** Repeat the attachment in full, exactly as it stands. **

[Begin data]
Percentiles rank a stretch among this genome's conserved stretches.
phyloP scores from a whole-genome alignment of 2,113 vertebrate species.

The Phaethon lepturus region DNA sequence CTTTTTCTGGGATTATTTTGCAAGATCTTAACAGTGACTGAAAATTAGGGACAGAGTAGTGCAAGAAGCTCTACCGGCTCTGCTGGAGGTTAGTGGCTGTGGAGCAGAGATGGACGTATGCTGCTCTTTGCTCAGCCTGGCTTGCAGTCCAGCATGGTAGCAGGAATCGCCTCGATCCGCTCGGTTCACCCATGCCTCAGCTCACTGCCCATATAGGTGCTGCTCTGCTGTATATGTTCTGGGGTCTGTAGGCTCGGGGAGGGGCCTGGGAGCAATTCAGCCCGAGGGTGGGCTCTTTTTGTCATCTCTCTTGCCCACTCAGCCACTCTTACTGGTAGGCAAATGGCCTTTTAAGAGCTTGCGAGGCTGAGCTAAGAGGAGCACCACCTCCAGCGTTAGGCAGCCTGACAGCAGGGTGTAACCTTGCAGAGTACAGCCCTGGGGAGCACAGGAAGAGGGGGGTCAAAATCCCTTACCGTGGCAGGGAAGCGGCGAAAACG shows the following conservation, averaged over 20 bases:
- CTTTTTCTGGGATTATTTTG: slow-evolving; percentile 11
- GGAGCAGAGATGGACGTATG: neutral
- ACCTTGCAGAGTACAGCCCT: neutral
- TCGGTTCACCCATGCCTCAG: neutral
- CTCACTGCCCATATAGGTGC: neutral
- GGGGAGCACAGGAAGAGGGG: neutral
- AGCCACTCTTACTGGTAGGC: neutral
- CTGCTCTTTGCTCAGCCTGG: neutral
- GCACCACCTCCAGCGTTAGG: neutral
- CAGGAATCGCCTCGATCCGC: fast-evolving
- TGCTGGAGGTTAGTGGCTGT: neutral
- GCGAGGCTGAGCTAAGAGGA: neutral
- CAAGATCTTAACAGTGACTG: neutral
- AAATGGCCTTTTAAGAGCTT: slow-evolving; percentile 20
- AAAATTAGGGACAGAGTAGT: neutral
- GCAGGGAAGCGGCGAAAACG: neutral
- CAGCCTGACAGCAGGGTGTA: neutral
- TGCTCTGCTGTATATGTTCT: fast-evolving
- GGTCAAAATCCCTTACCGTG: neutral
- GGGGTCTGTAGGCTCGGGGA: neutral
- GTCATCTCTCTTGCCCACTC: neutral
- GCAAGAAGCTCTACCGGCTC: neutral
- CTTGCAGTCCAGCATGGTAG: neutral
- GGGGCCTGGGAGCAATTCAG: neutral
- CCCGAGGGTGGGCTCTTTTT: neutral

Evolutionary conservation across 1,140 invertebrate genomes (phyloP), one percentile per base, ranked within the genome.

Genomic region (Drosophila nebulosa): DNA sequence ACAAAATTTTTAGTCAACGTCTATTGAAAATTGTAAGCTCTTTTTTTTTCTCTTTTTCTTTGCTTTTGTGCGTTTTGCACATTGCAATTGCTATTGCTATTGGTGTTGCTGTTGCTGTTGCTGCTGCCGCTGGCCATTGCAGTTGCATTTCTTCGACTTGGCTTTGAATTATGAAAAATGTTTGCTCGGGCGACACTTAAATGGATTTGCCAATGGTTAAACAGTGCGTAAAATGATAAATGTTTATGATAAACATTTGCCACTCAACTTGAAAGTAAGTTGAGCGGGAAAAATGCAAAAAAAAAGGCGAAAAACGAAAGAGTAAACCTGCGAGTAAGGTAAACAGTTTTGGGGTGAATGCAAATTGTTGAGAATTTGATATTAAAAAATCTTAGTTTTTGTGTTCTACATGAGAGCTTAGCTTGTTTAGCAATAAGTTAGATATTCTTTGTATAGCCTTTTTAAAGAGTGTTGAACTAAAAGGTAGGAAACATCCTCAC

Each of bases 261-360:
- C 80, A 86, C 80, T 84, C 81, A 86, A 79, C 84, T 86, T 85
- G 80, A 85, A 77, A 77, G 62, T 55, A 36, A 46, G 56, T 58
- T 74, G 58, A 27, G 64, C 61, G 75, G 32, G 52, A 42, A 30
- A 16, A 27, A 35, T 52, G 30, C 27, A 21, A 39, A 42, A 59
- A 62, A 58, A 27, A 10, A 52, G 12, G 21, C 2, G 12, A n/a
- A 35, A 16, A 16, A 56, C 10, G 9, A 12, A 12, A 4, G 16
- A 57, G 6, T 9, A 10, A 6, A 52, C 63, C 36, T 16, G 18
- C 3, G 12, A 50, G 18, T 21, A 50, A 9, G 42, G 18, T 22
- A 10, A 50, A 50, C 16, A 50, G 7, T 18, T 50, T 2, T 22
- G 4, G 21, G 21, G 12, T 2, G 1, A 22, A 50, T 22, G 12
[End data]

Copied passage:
Percentiles rank a stretch among this genome's conserved stretches.
phyloP scores from a whole-genome alignment of 2,113 vertebrate species.

The Phaethon lepturus region DNA sequence CTTTTTCTGGGATTATTTTGCAAGATCTTAACAGTGACTGAAAATTAGGGACAGAGTAGTGCAAGAAGCTCTACCGGCTCTGCTGGAGGTTAGTGGCTGTGGAGCAGAGATGGACGTATGCTGCTCTTTGCTCAGCCTGGCTTGCAGTCCAGCATGGTAGCAGGAATCGCCTCGATCCGCTCGGTTCACCCATGCCTCAGCTCACTGCCCATATAGGTGCTGCTCTGCTGTATATGTTCTGGGGTCTGTAGGCTCGGGGAGGGGCCTGGGAGCAATTCAGCCCGAGGGTGGGCTCTTTTTGTCATCTCTCTTGCCCACTCAGCCACTCTTACTGGTAGGCAAATGGCCTTTTAAGAGCTTGCGAGGCTGAGCTAAGAGGAGCACCACCTCCAGCGTTAGGCAGCCTGACAGCAGGGTGTAACCTTGCAGAGTACAGCCCTGGGGAGCACAGGAAGAGGGGGGTCAAAATCCCTTACCGTGGCAGGGAAGCGGCGAAAACG shows the following conservation, averaged over 20 bases:
- CTTTTTCTGGGATTATTTTG: slow-evolving; percentile 11
- GGAGCAGAGATGGACGTATG: neutral
- ACCTTGCAGAGTACAGCCCT: neutral
- TCGGTTCACCCATGCCTCAG: neutral
- CTCACTGCCCATATAGGTGC: neutral
- GGGGAGCACAGGAAGAGGGG: neutral
- AGCCACTCTTACTGGTAGGC: neutral
- CTGCTCTTTGCTCAGCCTGG: neutral
- GCACCACCTCCAGCGTTAGG: neutral
- CAGGAATCGCCTCGATCCGC: fast-evolving
- TGCTGGAGGTTAGTGGCTGT: neutral
- GCGAGGCTGAGCTAAGAGGA: neutral
- CAAGATCTTAACAGTGACTG: neutral
- AAATGGCCTTTTAAGAGCTT: slow-evolving; percentile 20
- AAAATTAGGGACAGAGTAGT: neutral
- GCAGGGAAGCGGCGAAAACG: neutral
- CAGCCTGACAGCAGGGTGTA: neutral
- TGCTCTGCTGTATATGTTCT: fast-evolving
- GGTCAAAATCCCTTACCGTG: neutral
- GGGGTCTGTAGGCTCGGGGA: neutral
- GTCATCTCTCTTGCCCACTC: neutral
- GCAAGAAGCTCTACCGGCTC: neutral
- CTTGCAGTCCAGCATGGTAG: neutral
- GGGGCCTGGGAGCAATTCAG: neutral
- CCCGAGGGTGGGCTCTTTTT: neutral

Evolutionary conservation across 1,140 invertebrate genomes (phyloP), one percentile per base, ranked within the genome.

Genomic region (Drosophila nebulosa): DNA sequence ACAAAATTTTTAGTCAACGTCTATTGAAAATTGTAAGCTCTTTTTTTTTCTCTTTTTCTTTGCTTTTGTGCGTTTTGCACATTGCAATTGCTATTGCTATTGGTGTTGCTGTTGCTGTTGCTGCTGCCGCTGGCCATTGCAGTTGCATTTCTTCGACTTGGCTTTGAATTATGAAAAATGTTTGCTCGGGCGACACTTAAATGGATTTGCCAATGGTTAAACAGTGCGTAAAATGATAAATGTTTATGATAAACATTTGCCACTCAACTTGAAAGTAAGTTGAGCGGGAAAAATGCAAAAAAAAAGGCGAAAAACGAAAGAGTAAACCTGCGAGTAAGGTAAACAGTTTTGGGGTGAATGCAAATTGTTGAGAATTTGATATTAAAAAATCTTAGTTTTTGTGTTCTACATGAGAGCTTAGCTTGTTTAGCAATAAGTTAGATATTCTTTGTATAGCCTTTTTAAAGAGTGTTGAACTAAAAGGTAGGAAACATCCTCAC

Each of bases 261-360:
- C 80, A 86, C 80, T 84, C 81, A 86, A 79, C 84, T 86, T 85
- G 80, A 85, A 77, A 77, G 62, T 55, A 36, A 46, G 56, T 58
- T 74, G 58, A 27, G 64, C 61, G 75, G 32, G 52, A 42, A 30
- A 16, A 27, A 35, T 52, G 30, C 27, A 21, A 39, A 42, A 59
- A 62, A 58, A 27, A 10, A 52, G 12, G 21, C 2, G 12, A n/a
- A 35, A 16, A 16, A 56, C 10, G 9, A 12, A 12, A 4, G 16
- A 57, G 6, T 9, A 10, A 6, A 52, C 63, C 36, T 16, G 18
- C 3, G 12, A 50, G 18, T 21, A 50, A 9, G 42, G 18, T 22
- A 10, A 50, A 50, C 16, A 50, G 7, T 18, T 50, T 2, T 22
- G 4, G 21, G 21, G 12, T 2, G 1, A 22, A 50, T 22, G 12